How Does Leadership Structure Affect the Bottom Line?

Key findings from Cornell ILR Associate Professor Chris Collins and University of Arizona Assistant Professor Elizabeth McClean.


KEY FINDING 1: Investing in high-commitment HR practices improves competitive advantage.

High-commitment HR (HCHR) practices show an investment in employees and enhancing workers’ skills. These practices have been found to improve competitiveness and performance in the areas of productivity, service and product quality, bottom line and turnover.

Examples of HCHR practices:

  • Emphasizing employee movement and promotion within the company
  • Attracting and hiring employees based on fit with organization culture and values
  • Providing training and development as well as learning and growth opportunities
  • Compensating based on performance
  • Encouraging high levels of employee participation
  • Allowing job autonomy
  • Using developmentally-oriented performance appraisals

KEY FINDING 2: Higher employee human capital and motivation are resources that lead to competitive advantage

In this study, human capital is defined as the “collective experience and knowledge of the workforce, specifically years of experience and education.” And though HCHR practices have been seen to increase employees’ human capital, which motivates employees to willingly collaborate and help one another, employee experience is a significant indicator of performance. “The top 25% of companies with employee collaboration showed significantly higher levels of sales growth compared to companies in lower quartile of collaboration—on average, companies in the top quartile of employee collaboration had sales growth at more than twice the rate of companies that were in the bottom quartile of employee collaboration.”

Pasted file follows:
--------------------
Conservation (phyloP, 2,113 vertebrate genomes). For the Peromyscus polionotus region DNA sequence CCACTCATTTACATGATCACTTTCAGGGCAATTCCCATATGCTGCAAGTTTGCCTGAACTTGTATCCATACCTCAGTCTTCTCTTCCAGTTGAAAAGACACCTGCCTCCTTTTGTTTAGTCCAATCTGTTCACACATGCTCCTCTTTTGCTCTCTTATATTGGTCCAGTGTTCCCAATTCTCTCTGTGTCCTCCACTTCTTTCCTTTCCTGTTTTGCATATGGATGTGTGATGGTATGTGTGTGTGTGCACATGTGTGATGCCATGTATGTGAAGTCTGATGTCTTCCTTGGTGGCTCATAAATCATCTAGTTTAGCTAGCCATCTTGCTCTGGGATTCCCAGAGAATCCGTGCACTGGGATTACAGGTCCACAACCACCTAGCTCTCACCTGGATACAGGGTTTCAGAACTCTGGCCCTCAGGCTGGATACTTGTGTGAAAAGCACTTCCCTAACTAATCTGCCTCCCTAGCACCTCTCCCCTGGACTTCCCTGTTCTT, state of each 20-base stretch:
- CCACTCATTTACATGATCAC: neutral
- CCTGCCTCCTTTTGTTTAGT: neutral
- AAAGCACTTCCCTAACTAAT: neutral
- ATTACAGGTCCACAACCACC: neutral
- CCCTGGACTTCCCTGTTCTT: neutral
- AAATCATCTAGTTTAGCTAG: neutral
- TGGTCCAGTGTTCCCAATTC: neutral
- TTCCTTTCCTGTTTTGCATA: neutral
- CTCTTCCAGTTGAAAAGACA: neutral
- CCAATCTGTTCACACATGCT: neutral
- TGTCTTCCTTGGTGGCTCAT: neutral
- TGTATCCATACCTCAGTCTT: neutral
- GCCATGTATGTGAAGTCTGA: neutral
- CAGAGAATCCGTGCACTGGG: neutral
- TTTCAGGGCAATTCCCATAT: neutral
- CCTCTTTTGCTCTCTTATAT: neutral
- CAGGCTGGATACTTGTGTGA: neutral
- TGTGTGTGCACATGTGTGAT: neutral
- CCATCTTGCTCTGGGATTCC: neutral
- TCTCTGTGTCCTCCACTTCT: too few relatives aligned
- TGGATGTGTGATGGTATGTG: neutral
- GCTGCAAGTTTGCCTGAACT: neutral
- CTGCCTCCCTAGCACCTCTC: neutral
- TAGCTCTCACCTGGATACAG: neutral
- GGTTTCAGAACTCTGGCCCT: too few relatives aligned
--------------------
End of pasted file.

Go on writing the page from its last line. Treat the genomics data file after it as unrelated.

KEY FINDING 3: Experienced leaders make a difference

“CEOs with more industry and firm experience seem to know how to better take advantage of the employee-based resources of collaboration, helping and employee experience to drive higher firm performance.”


The survey consisted of data gathered from 234 small companies with a range of 100-250 employees. The researchers believe the findings are applicable to middle level managers who “set the business/competitive strategy for the unit and look to align their employee-based resources to drive competitive advantage in their particular market environments,” so they expect to see “similar relationships” demonstrated in business units.

Read the full report from CAHRS.

Collins and McClean. How Does Leadership Structure Affect the Bottom Line. January 2017.

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